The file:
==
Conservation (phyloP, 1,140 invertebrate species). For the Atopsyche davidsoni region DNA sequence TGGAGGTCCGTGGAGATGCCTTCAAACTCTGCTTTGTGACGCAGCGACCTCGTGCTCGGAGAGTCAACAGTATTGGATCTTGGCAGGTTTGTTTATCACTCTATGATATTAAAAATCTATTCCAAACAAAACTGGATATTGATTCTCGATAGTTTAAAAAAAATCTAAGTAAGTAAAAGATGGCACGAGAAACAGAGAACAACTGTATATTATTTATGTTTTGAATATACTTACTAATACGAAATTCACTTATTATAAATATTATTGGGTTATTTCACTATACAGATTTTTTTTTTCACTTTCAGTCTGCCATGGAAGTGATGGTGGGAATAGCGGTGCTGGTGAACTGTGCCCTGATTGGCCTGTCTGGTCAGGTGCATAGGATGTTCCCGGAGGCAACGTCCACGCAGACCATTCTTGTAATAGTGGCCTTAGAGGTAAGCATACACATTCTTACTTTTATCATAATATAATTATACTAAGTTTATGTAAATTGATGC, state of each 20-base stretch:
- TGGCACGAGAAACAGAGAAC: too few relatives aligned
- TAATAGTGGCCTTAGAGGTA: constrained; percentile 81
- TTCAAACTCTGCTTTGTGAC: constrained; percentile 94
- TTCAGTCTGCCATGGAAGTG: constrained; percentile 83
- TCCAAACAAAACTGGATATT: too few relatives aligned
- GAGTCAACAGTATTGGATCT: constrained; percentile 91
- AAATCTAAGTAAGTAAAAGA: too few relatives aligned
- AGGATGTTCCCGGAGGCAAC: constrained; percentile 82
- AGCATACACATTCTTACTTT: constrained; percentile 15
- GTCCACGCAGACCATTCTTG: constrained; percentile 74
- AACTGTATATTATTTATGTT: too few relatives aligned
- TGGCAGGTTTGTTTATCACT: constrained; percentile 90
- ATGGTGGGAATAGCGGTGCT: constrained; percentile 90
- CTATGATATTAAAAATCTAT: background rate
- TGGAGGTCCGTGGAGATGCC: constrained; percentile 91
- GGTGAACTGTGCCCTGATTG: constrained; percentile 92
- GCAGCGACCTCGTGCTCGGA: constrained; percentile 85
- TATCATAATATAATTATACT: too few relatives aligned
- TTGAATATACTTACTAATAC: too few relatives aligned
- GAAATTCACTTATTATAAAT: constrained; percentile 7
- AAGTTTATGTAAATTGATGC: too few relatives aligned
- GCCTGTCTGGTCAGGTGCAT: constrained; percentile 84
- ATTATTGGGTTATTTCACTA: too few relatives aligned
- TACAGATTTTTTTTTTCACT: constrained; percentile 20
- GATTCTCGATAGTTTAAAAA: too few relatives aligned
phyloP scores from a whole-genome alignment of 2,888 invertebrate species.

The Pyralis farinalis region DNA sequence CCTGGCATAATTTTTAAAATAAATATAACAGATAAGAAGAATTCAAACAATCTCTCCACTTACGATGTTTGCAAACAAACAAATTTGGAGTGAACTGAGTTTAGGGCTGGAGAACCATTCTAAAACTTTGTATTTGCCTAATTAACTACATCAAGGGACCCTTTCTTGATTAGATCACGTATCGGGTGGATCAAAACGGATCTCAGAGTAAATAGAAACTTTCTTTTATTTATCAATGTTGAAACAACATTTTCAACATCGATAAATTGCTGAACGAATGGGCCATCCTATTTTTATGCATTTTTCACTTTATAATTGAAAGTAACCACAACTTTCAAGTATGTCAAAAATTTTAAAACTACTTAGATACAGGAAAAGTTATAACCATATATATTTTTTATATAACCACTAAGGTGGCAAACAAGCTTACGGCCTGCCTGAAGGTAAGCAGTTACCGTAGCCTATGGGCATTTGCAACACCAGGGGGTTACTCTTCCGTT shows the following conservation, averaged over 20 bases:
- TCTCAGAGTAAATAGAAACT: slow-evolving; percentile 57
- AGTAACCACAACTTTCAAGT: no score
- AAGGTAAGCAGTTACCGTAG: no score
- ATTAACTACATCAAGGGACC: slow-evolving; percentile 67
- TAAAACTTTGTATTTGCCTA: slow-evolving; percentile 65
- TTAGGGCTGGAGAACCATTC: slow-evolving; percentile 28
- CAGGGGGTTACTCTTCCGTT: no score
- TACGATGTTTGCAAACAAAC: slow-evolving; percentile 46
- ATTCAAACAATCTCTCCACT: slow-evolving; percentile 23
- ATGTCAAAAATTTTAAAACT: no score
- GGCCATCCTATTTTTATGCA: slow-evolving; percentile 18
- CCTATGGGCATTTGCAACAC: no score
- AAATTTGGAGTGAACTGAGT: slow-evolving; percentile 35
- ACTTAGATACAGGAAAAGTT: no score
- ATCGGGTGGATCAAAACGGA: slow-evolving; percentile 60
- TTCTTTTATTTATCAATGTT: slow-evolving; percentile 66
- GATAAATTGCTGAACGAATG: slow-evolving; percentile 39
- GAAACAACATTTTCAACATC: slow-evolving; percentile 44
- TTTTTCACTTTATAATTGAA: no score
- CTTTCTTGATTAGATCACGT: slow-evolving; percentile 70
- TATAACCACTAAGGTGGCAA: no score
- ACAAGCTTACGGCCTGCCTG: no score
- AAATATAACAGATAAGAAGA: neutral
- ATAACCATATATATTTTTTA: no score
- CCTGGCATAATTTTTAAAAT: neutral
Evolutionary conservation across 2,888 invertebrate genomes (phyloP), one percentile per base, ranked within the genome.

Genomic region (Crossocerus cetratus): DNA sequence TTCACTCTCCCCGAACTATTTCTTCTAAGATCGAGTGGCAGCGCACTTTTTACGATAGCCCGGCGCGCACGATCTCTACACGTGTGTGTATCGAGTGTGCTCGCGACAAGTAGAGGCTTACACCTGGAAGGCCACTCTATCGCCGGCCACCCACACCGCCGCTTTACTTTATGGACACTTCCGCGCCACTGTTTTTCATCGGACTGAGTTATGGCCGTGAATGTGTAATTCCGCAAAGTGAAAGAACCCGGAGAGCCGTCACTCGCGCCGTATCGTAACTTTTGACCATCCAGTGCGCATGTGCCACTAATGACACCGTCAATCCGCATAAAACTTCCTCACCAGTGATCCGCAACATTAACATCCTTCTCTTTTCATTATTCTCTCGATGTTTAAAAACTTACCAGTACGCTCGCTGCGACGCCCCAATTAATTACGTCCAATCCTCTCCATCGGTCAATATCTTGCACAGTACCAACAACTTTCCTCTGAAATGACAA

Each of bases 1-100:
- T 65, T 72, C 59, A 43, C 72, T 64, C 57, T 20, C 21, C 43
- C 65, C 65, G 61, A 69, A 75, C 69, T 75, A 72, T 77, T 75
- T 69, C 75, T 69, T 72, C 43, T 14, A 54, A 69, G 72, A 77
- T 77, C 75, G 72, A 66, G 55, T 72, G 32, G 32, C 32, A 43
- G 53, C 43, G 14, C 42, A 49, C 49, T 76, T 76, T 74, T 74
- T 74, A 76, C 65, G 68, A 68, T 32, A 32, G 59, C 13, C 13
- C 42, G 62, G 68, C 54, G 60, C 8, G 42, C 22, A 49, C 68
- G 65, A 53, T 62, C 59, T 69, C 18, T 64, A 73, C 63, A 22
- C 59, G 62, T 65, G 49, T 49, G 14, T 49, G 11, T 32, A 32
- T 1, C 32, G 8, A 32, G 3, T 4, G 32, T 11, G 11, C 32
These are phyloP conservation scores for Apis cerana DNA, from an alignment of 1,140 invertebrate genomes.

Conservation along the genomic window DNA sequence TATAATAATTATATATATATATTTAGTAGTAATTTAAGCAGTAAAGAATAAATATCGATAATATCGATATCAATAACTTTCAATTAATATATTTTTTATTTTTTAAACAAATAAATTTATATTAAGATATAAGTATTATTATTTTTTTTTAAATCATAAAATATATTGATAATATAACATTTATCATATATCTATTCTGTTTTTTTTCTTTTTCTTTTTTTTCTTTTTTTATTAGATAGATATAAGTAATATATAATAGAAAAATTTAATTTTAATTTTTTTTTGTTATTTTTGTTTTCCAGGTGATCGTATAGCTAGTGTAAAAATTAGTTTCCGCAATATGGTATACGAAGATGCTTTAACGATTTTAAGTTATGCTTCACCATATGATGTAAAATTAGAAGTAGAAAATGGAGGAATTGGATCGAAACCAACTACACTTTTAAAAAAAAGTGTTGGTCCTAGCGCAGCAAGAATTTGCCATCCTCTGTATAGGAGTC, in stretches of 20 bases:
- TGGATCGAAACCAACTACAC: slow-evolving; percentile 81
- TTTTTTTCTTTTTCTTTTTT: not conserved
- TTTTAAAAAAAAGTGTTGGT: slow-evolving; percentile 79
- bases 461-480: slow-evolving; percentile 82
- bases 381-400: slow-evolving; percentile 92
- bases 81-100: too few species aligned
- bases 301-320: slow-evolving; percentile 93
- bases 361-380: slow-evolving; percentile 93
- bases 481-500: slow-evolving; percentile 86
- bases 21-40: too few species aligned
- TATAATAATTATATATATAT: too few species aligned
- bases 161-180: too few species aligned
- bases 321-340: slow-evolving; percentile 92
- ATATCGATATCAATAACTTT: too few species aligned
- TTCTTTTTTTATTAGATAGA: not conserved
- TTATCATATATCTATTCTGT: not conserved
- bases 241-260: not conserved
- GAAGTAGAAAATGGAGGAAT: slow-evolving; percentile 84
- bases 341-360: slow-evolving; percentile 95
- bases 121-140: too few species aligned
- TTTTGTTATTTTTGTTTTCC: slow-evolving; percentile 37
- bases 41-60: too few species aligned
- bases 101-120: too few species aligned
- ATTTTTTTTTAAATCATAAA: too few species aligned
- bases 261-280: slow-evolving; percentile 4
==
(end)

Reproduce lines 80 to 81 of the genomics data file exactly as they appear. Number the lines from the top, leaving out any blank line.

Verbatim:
- bases 161-180: too few species aligned
- bases 321-340: slow-evolving; percentile 92